Regenerative medicine is a branch of translational research in tissue engineering and molecular biology which deals with the "process of replacing, engineering or regenerating human cells, tissues or organs to restore or establish normal function". This field holds the promise of engineering damaged tissues and organs by stimulating the body's own repair mechanisms to functionally heal previously irreparable tissues or organs.
Regenerative medicine also includes the possibility of growing tissues and organs in the laboratory and implanting them when the body cannot heal itself. If a regenerated organ's cells would be derived from the patient's own tissue or cells, this would potentially solve the problem of the shortage of organs available for donation, and the problem of organ transplant rejection.
Some of the biomedical approaches within the field of regenerative medicine may involve the use of stem cells. Examples include the injection of stem cells or progenitor cells obtained through directed differentiation (cell therapies); the induction of regeneration by biologically active molecules administered alone or as a secretion by infused cells (immunomodulation therapy); and transplantation of in vitro grown organs and tissues (tissue engineering).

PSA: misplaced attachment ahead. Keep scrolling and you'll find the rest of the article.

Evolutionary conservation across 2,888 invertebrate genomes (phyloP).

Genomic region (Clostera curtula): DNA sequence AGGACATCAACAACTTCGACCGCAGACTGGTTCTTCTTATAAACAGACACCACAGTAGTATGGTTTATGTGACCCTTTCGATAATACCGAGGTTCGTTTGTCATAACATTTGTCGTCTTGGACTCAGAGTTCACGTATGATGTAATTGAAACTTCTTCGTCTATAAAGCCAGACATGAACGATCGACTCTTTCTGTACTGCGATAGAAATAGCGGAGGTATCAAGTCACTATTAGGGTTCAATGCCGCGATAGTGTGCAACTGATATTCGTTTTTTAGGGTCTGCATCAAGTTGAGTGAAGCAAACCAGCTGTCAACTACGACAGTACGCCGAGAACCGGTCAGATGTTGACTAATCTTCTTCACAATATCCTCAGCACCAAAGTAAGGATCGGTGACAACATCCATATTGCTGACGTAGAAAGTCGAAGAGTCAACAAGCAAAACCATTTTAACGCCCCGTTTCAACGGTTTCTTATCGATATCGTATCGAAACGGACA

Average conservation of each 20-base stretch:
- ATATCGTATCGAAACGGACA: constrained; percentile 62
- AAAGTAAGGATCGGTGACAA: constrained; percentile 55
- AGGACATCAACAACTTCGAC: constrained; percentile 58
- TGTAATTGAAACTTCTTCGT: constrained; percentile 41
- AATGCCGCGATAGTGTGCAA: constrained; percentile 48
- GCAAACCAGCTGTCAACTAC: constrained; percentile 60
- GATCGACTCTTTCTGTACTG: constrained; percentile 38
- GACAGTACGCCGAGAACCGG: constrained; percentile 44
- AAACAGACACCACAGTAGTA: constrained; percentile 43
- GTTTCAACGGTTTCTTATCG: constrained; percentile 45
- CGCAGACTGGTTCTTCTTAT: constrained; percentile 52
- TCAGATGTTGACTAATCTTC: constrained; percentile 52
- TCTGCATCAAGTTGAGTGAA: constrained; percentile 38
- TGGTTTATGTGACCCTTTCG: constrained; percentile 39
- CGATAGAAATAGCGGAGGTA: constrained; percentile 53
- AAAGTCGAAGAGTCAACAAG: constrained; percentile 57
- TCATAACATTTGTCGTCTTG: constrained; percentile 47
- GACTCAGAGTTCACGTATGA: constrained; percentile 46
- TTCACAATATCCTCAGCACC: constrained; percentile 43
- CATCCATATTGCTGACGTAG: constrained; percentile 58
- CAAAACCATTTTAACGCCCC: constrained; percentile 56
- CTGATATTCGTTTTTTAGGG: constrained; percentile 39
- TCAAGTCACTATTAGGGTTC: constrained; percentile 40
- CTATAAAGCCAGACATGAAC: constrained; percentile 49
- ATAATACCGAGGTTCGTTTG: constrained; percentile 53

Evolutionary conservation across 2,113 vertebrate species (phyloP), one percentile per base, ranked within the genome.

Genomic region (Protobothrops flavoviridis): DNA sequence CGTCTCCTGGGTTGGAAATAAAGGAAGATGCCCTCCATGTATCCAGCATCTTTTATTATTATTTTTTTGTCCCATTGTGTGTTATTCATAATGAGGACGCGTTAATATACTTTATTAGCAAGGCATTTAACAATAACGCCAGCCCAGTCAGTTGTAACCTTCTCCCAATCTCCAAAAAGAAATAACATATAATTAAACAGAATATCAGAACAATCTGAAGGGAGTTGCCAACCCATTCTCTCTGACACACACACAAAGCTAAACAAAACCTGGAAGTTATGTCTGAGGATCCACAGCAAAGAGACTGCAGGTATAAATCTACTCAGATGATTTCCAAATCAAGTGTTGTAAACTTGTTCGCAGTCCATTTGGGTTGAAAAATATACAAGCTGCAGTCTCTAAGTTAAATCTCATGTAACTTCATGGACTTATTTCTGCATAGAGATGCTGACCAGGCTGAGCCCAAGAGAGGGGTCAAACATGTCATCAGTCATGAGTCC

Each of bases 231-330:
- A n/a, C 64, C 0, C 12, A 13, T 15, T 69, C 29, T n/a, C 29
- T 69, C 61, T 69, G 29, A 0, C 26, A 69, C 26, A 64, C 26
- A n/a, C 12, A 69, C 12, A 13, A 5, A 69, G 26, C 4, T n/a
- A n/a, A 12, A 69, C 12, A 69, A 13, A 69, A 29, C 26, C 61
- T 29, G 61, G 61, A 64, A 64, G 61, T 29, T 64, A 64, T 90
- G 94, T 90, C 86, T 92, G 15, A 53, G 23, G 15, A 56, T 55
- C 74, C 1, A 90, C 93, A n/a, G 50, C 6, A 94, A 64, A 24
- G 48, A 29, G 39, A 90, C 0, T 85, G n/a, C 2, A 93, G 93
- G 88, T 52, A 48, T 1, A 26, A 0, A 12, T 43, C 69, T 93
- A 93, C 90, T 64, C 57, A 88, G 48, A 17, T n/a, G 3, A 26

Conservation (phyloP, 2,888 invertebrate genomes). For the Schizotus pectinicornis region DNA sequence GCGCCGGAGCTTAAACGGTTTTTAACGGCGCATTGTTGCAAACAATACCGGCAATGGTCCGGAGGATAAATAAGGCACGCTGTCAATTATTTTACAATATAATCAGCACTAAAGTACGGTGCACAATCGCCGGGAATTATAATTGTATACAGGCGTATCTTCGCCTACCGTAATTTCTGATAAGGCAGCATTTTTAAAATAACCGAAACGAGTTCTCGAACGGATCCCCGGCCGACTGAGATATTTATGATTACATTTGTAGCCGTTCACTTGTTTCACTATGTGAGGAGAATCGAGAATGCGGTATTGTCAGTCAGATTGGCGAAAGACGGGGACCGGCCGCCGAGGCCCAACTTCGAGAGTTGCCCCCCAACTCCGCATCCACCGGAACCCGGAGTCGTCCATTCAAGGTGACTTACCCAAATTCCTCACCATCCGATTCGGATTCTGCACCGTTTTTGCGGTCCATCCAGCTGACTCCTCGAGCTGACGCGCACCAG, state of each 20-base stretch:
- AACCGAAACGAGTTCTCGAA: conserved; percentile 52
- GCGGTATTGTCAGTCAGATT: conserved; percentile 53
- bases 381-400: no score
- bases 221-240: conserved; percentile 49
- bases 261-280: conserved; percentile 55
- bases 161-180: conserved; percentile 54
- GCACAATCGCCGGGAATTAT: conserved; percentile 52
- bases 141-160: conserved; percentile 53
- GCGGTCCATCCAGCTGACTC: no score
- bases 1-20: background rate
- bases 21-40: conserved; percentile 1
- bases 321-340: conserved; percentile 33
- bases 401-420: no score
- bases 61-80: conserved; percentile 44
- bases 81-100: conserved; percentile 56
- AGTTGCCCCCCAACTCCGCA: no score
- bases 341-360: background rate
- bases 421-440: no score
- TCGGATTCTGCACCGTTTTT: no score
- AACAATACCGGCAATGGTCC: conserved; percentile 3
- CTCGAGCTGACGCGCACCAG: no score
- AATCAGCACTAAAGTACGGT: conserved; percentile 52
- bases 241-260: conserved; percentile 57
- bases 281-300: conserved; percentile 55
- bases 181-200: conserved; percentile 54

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The term "regenerative medicine" was first used in a 1992 article on hospital administration by Leland Kaiser. Kaiser’s paper closes with a series of short paragraphs on future technologies that will impact hospitals. One paragraph had "Regenerative Medicine" as a bold print title and stated, "A new branch of medicine will develop that attempts to change the course of chronic disease and in many instances will regenerate tired and failing organ systems."
The widespread use of the term regenerative medicine is attributed to William A. Haseltine (founder of Human Genome Sciences). Haseltine was briefed on the project to isolate human embryonic stem cells and embryonic germ cells at Geron Corporation in collaboration with researchers at the University of Wisconsin-Madison and Johns Hopkins School of Medicine. He recognized that these cells' unique ability to differentiate into all the cell types of the human body (pluripotency) had the potential to develop into a new kind of regenerative therapy. Explaining the new class of therapies that such cells could enable, he used the term "regenerative medicine" in the way that it is used today: "an approach to therapy that ... employs human genes, proteins and cells to re-grow, restore or provide mechanical replacements for tissues that have been injured by trauma, damaged by disease or worn by time" and "offers the prospect of curing diseases that cannot be treated effectively today, including those related to aging."  From 1995 to 1998 Michael D. West, PhD, organized and managed the research between Geron Corporation and its academic collaborators James Thomson at the University of Wisconsin-Madison and John Gearhart of Johns Hopkins University that led to the first isolation of human embryonic stem and human embryonic germ cells, respectively.